Each channel is transmitted in the same way regardless of how many people are watching. For BBC1 the emissions are less than 0.5 gCO2/viewer/hour but for BBC3 and BBC4, because they have fewer viewers, it is about ten times that and for BBC Parliament, the emissions come to 196 gCO2/viewer/hour, about 400 times as much as BBC1 [1]. Of course not watching BBC Parliament does not actually reduce the emissions as long as the BBC is required to broadcast it

Reading a book on an e-reader

I have estimated the carbon emissions for reading a book on an e-reader in four parts. Those due to authoring and the publishing office are divided by the number of books sold to get the emissions per book and then the number of hours to read the book. The other two parts depend on the reading device. Even more so than with the TV, it is the embodied emissions of the reader that are the biggest problem so the more you use it the better.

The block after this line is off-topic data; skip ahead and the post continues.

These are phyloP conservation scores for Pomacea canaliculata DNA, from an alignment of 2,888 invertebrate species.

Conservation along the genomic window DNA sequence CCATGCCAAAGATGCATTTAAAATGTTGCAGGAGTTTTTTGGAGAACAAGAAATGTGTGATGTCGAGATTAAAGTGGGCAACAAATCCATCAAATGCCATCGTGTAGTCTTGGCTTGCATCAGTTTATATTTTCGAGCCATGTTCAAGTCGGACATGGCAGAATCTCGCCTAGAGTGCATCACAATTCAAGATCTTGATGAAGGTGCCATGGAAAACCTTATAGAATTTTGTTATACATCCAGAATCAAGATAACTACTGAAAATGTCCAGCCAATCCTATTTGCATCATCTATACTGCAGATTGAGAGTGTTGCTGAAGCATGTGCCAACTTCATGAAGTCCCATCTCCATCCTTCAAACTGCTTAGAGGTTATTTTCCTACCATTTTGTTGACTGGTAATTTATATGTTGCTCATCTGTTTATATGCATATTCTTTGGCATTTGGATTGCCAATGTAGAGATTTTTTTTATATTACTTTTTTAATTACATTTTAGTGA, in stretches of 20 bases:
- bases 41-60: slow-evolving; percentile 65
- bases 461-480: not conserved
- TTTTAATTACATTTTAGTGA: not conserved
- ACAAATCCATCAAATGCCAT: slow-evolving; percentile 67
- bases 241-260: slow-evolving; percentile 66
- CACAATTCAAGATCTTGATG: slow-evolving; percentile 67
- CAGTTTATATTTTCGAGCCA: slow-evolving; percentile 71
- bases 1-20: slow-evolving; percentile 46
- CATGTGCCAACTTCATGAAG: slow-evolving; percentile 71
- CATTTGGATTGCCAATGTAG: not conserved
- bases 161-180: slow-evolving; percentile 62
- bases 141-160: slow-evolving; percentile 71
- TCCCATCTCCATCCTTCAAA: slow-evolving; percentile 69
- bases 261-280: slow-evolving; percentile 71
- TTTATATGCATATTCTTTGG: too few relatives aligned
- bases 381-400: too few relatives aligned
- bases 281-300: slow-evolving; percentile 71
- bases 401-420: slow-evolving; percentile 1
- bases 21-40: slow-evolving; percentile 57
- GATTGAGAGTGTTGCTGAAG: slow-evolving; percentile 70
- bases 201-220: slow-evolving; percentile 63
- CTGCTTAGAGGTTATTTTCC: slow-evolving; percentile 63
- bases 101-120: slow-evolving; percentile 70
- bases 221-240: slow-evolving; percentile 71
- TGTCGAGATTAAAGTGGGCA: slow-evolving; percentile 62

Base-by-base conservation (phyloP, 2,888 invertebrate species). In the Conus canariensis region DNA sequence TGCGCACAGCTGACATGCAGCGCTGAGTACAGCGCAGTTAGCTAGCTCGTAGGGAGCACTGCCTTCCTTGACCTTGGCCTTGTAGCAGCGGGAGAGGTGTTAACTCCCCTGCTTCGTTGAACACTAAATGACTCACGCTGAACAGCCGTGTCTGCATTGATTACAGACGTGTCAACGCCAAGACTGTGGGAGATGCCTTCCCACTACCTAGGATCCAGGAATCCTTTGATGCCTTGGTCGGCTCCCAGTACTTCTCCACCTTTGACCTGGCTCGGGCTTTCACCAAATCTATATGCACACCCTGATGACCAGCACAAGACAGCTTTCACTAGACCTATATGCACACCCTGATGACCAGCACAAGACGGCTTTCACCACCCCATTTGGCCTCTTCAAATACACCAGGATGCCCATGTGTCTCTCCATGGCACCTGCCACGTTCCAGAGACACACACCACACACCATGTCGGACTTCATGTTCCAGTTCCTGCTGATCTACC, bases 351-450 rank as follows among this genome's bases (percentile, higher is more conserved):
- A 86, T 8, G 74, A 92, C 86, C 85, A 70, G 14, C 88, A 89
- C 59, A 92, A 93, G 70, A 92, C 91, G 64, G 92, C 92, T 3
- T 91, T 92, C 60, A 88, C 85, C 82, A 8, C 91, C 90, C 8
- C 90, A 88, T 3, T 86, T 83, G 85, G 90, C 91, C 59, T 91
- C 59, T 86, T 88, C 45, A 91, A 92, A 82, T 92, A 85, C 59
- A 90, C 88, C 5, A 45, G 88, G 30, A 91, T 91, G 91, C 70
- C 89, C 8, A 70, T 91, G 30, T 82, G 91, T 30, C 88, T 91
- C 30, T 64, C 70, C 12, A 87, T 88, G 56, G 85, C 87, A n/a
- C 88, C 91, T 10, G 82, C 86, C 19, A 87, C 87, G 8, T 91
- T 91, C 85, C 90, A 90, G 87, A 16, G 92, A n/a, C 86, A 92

Carbon emissions from reading on an e-reader

Here are my assumptions:

Time to read book: 10 hours
More time-> less emissions/hour
The time to read the book rather depends on the length and nature of the book. I think 10 hours is reasonable for a 500-page novel or a shorter non-fiction book.

Book size: 5Mb
Storing the book (on a WD Red 4TB HDD, modern spinning disk): 0.5 mW/GB
Delivering the book to the e-reader: 0.05 kWh/GB
Negligible anyway
Based on these assumptions, storing the book in the cloud and delivering it to your e-reader over the internet is negligible. For a discussion of the download carbon see ‘Mobile network energy in fridge units’.

Reading the book: 2W
Almost negligible.
A tablet sized reader with a backlight might use 2-3W, the carbon emissions are then about 1 gCO2/hour, so practically negligible. A Kindle Paperwhite takes considerably less than this: the battery stores 5.25 Wh and is supposed to last 21 hours so 0.25W. That is definitely negligible.

Reader embodied emissions: 40kg (Kindle)
Lifetime of reader: 25 - 100 books
Longer lifetime -> lower emissions/hour